Laughing at others
2 min read

Laughing at others

Laughing at others

Trying something new is exciting; Getting stuck while doing that isn't.

I tried to set up bulk email, so I could send multiple emails with just one click. There are thousands of services and thousands more explaining how to avail those. However, I ended up getting stuck at a point, after working on it all day.

I didn't want to miss sending the emails, since it was my first newsletter ('weekly update' doesn't sound as nice and important).

The following morning I decided to send all 50 emails, one by one. I typed every person's name, copy-pasted the body, quickly glanced over the email, hovered around 'send' and forced myself to click it. This took me two hours; 2.5 mins per mail.

While I typed every person's name and did this process, I remembered which blog post they had liked and responded to. I wondered what had made them express their support, even if by sending me a mere 'thumbs up' or signing up via someone I love. How many times had I been as light and as easy to tell someone– 'Hey! that new thing you're trying... it's nice, keep at it'?

It made me think.

I can recount numerous instances where I have mocked someone in their absence; privately, amongst close friends, late night at a bar, because the kitchen had closed and we had no sides to go with our fourth drink. I've called up people and had detailed discussions about how silly something that someone was trying out was– battery draining out, plugging a charger and calling back.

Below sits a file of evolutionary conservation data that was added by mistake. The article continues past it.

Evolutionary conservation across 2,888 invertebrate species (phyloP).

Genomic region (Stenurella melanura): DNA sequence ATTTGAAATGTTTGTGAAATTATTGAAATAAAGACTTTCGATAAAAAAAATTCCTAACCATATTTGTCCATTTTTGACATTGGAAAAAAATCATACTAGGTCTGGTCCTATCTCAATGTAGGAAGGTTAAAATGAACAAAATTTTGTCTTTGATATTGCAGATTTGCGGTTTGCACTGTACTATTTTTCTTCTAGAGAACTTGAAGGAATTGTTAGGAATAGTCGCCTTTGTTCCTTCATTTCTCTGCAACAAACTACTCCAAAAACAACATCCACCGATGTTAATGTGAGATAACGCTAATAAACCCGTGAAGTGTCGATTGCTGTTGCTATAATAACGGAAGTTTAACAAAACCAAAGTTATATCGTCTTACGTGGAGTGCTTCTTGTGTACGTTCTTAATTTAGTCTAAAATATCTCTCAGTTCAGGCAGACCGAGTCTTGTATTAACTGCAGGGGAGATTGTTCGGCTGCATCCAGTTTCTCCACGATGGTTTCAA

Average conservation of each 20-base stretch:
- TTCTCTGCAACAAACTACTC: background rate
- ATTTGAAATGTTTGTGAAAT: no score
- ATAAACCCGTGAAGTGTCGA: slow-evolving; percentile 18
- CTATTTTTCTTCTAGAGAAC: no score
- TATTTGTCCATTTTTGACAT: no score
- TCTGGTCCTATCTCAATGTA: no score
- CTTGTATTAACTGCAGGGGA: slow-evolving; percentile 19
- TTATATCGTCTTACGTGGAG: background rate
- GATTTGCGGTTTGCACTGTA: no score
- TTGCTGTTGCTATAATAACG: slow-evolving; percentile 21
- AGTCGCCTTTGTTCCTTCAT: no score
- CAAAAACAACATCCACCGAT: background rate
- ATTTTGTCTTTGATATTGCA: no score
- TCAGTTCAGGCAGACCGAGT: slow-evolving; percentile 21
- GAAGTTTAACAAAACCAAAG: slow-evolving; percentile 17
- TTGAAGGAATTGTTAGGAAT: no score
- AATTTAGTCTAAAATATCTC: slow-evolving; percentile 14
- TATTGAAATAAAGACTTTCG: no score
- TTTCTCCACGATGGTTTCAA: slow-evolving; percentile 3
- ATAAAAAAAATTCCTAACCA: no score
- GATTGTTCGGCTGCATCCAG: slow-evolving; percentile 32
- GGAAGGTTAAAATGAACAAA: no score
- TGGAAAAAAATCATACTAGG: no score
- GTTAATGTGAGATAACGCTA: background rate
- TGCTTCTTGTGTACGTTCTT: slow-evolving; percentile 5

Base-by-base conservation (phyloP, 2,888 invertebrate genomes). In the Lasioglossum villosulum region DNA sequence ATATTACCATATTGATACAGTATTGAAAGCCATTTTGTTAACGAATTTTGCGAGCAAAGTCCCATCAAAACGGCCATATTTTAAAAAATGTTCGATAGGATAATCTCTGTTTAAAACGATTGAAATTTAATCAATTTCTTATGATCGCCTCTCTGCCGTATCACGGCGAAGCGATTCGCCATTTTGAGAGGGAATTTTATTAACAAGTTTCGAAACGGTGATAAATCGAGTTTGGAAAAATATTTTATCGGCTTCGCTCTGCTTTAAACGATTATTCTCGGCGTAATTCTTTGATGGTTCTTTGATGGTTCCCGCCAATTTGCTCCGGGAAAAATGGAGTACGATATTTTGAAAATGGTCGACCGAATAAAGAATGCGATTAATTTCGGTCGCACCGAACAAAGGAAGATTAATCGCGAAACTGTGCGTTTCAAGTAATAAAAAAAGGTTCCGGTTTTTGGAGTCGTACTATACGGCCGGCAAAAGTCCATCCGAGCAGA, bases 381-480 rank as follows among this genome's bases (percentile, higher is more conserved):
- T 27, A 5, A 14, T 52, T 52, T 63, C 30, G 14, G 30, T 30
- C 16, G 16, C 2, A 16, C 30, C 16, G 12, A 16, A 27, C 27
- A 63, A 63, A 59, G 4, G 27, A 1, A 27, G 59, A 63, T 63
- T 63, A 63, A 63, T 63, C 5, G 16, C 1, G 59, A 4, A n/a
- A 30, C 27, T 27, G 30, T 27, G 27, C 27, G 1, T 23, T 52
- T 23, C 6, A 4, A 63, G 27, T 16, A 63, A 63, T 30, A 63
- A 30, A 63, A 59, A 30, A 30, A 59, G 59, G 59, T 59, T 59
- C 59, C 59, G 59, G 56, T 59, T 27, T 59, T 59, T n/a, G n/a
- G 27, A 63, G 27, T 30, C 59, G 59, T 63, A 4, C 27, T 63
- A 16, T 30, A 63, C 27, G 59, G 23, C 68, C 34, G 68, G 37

I'm not saying it isn't fun to do.

One particular example I always think of, is laughing at a junior from my college. My friend and I thought he was very unfunny. We would spend hours watching his YouTube videos and picking apart everything 'that was not working'. This behaviour was the textbook definition of someone being a loser; me. Imagine that, I had nothing better to do than convene, with exactly one person more, to mock somebody else's efforts. I was 22 or thereabouts; Not too young.

The said junior continued putting out videos. He started getting popular in college– "meh, been there". He started getting traction on social media– "Social media is cancer!". He started travelling, doing comedy shows– "Hmm... I still don't find him funny". He was part of a comedy movement that kicked off– "wait, what?!". He got himself an Amazon special– "...Netflix too". Kenny's story was inspiring.

Years later, my friend and I had moved on to pooh-poohing someone else.

It took quite a bit of work for me to break this habit; mostly, observing myself every time I did it. I still haven't broken it fully and I probably never will.

I hope the younger me knows that his opinion is inconsequential.

I will continue to send those 50 emails and hopefully more. Even though, it feels difficult to promote myself. Even though, I have no reason to think: my life is so interesting, that 50 people need a weekly update about it.

It doesn't matter what my younger self thinks. It never did.

I will hold the hand that extends generously towards me.

If you were one of the 50 email recipients, my most sincere thanks to you.

If not, please consider signing up. Make sure to check your spam/trash folder.

(Or say hi : [email protected])

Edit: It's 53 emails now!